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TITLE
J W (Dick) MacKintosh Remembers Inverness
EXTERNAL ID
QZP40_COURIER_INTRODUCTION
PLACENAME
Inverness
OLD COUNTY/PARISH
INVERNESS: Inverness and Bona
DATE OF IMAGE
1983
PERIOD
1980s
CREATOR
J W (Dick) MacKintosh
SOURCE
Highland Libraries
ASSET ID
37735
KEYWORDS
stories
J W (Dick) MacKintosh Remembers Inverness

The following extract is the introduction to 'Inverness Courier - an index 1920-1939' compiled in 1983 by J W (Dick) MacKintosh. The index is available at Inverness Reference Library. It has also been added to Am Baile's online Newspaper Index.

'Long before I retired in September 1980 I had a notion that I would like to read through the Inverness Courier at least for the period between the wars. This arose from the great affection for my native town instilled in me by my father, who himself was a born Invernessian.

In my boyhood we had Sunday walks, usually with a purpose - to watch town housing development, to see what was going on at the Canal, the Harbour, the Islands, the Bught, Torvean, Kessock Ferry, and in fact any part of the Town where activity or development was taking place. The various parts we visited were contrasted with the way he knew them as a boy himself.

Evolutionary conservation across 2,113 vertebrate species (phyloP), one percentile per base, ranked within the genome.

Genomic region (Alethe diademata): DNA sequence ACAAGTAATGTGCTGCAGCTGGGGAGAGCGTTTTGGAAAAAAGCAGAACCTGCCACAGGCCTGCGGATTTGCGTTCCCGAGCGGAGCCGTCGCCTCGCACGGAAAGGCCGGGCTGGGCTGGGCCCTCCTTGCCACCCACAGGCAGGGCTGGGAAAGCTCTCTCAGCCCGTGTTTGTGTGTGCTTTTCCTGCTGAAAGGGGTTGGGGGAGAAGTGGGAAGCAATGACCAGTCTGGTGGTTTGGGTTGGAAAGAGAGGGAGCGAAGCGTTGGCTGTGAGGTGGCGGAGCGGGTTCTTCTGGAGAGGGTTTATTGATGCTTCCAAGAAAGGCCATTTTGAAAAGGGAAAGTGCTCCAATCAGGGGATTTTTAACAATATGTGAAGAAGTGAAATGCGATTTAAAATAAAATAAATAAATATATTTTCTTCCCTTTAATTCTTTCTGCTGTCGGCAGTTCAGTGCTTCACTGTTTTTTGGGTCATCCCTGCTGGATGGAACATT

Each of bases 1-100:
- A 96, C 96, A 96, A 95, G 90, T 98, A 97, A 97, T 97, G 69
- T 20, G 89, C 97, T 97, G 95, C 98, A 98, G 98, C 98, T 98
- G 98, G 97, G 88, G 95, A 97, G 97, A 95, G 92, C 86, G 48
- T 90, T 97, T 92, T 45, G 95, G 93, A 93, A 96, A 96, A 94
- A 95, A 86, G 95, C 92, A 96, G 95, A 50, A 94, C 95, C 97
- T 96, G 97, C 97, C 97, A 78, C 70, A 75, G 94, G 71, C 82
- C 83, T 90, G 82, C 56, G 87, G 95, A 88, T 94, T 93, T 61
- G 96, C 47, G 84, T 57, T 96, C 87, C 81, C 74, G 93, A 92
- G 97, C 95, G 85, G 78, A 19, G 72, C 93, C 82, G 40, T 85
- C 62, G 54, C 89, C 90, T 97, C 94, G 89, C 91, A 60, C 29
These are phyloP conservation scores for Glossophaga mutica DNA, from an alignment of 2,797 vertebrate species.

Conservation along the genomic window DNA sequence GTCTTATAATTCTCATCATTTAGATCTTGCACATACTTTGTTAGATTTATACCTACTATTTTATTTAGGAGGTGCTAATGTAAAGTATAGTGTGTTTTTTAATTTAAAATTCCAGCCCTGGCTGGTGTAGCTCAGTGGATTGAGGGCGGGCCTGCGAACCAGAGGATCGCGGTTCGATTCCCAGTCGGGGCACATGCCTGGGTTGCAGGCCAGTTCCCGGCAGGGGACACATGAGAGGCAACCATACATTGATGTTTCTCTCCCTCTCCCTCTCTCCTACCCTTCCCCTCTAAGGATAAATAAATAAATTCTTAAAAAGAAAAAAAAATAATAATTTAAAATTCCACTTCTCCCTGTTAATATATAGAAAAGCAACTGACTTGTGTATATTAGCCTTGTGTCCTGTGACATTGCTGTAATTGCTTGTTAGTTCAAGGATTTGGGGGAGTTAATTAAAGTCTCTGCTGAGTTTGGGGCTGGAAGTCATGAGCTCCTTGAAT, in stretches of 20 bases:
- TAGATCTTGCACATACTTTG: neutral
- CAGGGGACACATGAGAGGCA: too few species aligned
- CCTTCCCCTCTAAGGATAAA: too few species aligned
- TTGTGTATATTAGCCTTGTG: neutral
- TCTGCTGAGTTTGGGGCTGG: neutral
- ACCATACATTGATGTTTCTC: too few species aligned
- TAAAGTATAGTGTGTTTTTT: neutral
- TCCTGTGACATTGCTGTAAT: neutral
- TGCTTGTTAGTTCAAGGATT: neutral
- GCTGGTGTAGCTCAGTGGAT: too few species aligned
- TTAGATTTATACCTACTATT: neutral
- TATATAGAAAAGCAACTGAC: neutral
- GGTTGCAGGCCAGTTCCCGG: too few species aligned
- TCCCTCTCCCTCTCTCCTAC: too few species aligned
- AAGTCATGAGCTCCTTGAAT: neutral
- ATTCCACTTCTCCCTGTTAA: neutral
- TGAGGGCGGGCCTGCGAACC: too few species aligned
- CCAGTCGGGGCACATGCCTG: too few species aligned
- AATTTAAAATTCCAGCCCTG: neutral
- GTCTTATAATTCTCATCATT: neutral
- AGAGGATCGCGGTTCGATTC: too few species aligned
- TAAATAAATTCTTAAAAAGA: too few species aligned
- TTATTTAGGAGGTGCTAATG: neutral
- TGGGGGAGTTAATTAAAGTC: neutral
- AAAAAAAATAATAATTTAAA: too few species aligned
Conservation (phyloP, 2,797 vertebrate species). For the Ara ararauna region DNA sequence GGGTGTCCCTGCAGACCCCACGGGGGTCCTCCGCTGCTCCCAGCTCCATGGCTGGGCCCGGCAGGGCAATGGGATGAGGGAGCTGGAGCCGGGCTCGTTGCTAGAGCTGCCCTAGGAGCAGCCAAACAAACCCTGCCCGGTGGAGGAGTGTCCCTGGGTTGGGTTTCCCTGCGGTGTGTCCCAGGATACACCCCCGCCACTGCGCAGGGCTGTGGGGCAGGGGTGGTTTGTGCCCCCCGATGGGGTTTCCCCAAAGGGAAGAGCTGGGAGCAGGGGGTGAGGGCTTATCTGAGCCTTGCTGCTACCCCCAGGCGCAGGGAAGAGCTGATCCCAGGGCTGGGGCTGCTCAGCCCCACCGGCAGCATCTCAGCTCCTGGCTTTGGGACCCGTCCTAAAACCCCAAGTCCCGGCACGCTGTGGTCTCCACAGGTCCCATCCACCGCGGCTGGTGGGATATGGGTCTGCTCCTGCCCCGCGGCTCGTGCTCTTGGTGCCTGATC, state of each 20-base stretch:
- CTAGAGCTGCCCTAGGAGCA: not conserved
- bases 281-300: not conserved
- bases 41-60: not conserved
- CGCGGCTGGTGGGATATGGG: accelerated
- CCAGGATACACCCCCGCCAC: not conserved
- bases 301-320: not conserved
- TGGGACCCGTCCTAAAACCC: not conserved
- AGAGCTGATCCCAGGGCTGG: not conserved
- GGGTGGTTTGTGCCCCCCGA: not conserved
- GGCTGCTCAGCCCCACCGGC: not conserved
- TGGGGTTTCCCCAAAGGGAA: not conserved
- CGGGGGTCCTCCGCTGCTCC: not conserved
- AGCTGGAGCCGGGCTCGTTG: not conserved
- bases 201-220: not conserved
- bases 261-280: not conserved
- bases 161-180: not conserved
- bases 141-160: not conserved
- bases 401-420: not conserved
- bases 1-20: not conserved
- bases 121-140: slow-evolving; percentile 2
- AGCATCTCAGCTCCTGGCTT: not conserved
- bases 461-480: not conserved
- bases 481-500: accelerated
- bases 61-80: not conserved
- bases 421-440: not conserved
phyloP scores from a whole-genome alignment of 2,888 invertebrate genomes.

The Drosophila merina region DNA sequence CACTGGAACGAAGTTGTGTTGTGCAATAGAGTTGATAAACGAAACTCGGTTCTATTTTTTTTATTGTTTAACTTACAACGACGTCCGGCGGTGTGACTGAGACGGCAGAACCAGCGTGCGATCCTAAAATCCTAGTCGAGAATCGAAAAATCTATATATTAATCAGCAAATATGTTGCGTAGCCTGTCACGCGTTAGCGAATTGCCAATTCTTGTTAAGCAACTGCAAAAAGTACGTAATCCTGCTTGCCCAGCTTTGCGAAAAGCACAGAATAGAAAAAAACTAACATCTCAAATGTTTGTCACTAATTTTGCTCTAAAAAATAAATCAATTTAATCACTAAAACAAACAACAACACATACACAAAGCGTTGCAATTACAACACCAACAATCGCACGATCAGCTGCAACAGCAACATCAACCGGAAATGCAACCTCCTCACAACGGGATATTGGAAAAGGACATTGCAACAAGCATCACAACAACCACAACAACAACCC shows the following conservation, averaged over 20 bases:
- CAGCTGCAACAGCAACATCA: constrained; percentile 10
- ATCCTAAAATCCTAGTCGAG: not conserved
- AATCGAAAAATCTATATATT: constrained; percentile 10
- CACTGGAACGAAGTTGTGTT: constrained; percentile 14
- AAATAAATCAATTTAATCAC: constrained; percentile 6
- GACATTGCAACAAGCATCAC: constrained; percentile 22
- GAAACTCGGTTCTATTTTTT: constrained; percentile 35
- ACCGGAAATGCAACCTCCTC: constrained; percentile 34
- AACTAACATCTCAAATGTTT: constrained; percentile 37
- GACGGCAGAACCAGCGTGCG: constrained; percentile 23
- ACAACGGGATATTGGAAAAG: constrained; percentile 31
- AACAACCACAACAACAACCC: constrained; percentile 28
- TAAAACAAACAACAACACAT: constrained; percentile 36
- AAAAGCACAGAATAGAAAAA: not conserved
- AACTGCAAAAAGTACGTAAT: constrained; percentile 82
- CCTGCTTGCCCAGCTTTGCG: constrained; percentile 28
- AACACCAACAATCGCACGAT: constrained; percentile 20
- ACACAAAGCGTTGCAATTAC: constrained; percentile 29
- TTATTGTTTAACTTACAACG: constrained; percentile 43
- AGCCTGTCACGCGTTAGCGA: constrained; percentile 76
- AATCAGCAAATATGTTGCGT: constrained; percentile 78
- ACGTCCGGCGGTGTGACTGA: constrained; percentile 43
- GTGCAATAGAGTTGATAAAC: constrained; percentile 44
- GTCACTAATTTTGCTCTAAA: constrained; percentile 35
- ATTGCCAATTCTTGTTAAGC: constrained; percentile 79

My father was very much a boy's man, and his cooperation was never wanting in the construction of bogies, catties, slings, catapults, kites - anything which represented a carryover from his own boyhood. He himself learned to swim in the triangle enclosed by the Canal Banks and the railway line at the Carse. This was always a very dirty area in my time, but he claimed it once was quite suitable for swimming, and safe.

However hard up were as a family, 3d was never wanting for entry to the Baths in Montague Row, where I learned the art. By today's standards these baths were unbelievably filthy, but to me they were heaven. Their closure in 1927 was to me a major disaster. Thanks to bikes, my colleagues (the tougher ones) found swimming in the sea at Screeton, Alturlie, and Bunchrew, the river at the Bught and Ness Castle weir, and the Canal at Burnfoot, and most dangerous of all - the basin at Muirtown. The canal claimed quite a few swimmer victims.

The early years of my reading covered the Great War, a time of misery in Inverness as throughout the whole country. The territorial system of recruitment for the army ensured that Inverness boys were slaughtered en masse. In the convention of the times their widows went into black from head to foot, a constant reminder for years later of war.